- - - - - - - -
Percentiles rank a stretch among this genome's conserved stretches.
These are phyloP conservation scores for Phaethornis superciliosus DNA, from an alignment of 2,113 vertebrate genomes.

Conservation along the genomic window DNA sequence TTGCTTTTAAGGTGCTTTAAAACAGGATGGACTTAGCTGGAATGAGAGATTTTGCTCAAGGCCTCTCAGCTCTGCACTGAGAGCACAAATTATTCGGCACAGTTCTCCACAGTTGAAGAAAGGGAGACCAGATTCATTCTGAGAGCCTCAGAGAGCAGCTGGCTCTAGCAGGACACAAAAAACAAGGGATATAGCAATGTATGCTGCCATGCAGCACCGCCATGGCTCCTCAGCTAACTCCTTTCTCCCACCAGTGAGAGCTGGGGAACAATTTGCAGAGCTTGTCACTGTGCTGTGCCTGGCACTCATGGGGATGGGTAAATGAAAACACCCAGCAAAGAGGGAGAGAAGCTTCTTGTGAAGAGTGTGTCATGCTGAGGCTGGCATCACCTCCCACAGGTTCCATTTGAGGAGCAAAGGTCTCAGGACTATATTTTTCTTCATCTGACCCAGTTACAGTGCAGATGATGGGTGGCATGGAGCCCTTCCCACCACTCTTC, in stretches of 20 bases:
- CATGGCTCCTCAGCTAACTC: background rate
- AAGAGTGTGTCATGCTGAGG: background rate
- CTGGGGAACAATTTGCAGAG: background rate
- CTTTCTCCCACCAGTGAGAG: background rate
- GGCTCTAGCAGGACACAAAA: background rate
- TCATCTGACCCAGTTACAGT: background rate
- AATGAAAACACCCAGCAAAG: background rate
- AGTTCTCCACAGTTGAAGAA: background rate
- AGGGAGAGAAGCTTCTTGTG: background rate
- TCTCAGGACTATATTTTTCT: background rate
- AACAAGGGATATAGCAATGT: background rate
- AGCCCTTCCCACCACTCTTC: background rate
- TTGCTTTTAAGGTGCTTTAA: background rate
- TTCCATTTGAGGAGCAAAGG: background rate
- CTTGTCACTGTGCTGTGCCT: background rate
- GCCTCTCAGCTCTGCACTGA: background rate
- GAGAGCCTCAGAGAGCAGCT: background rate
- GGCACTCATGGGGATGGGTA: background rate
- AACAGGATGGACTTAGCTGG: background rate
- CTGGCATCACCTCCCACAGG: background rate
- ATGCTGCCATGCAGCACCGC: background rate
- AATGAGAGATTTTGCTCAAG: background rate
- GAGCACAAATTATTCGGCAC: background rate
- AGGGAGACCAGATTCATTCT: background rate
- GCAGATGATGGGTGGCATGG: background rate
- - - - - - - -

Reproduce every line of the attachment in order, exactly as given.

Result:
Percentiles rank a stretch among this genome's conserved stretches.
These are phyloP conservation scores for Phaethornis superciliosus DNA, from an alignment of 2,113 vertebrate genomes.

Conservation along the genomic window DNA sequence TTGCTTTTAAGGTGCTTTAAAACAGGATGGACTTAGCTGGAATGAGAGATTTTGCTCAAGGCCTCTCAGCTCTGCACTGAGAGCACAAATTATTCGGCACAGTTCTCCACAGTTGAAGAAAGGGAGACCAGATTCATTCTGAGAGCCTCAGAGAGCAGCTGGCTCTAGCAGGACACAAAAAACAAGGGATATAGCAATGTATGCTGCCATGCAGCACCGCCATGGCTCCTCAGCTAACTCCTTTCTCCCACCAGTGAGAGCTGGGGAACAATTTGCAGAGCTTGTCACTGTGCTGTGCCTGGCACTCATGGGGATGGGTAAATGAAAACACCCAGCAAAGAGGGAGAGAAGCTTCTTGTGAAGAGTGTGTCATGCTGAGGCTGGCATCACCTCCCACAGGTTCCATTTGAGGAGCAAAGGTCTCAGGACTATATTTTTCTTCATCTGACCCAGTTACAGTGCAGATGATGGGTGGCATGGAGCCCTTCCCACCACTCTTC, in stretches of 20 bases:
- CATGGCTCCTCAGCTAACTC: background rate
- AAGAGTGTGTCATGCTGAGG: background rate
- CTGGGGAACAATTTGCAGAG: background rate
- CTTTCTCCCACCAGTGAGAG: background rate
- GGCTCTAGCAGGACACAAAA: background rate
- TCATCTGACCCAGTTACAGT: background rate
- AATGAAAACACCCAGCAAAG: background rate
- AGTTCTCCACAGTTGAAGAA: background rate
- AGGGAGAGAAGCTTCTTGTG: background rate
- TCTCAGGACTATATTTTTCT: background rate
- AACAAGGGATATAGCAATGT: background rate
- AGCCCTTCCCACCACTCTTC: background rate
- TTGCTTTTAAGGTGCTTTAA: background rate
- TTCCATTTGAGGAGCAAAGG: background rate
- CTTGTCACTGTGCTGTGCCT: background rate
- GCCTCTCAGCTCTGCACTGA: background rate
- GAGAGCCTCAGAGAGCAGCT: background rate
- GGCACTCATGGGGATGGGTA: background rate
- AACAGGATGGACTTAGCTGG: background rate
- CTGGCATCACCTCCCACAGG: background rate
- ATGCTGCCATGCAGCACCGC: background rate
- AATGAGAGATTTTGCTCAAG: background rate
- GAGCACAAATTATTCGGCAC: background rate
- AGGGAGACCAGATTCATTCT: background rate
- GCAGATGATGGGTGGCATGG: background rate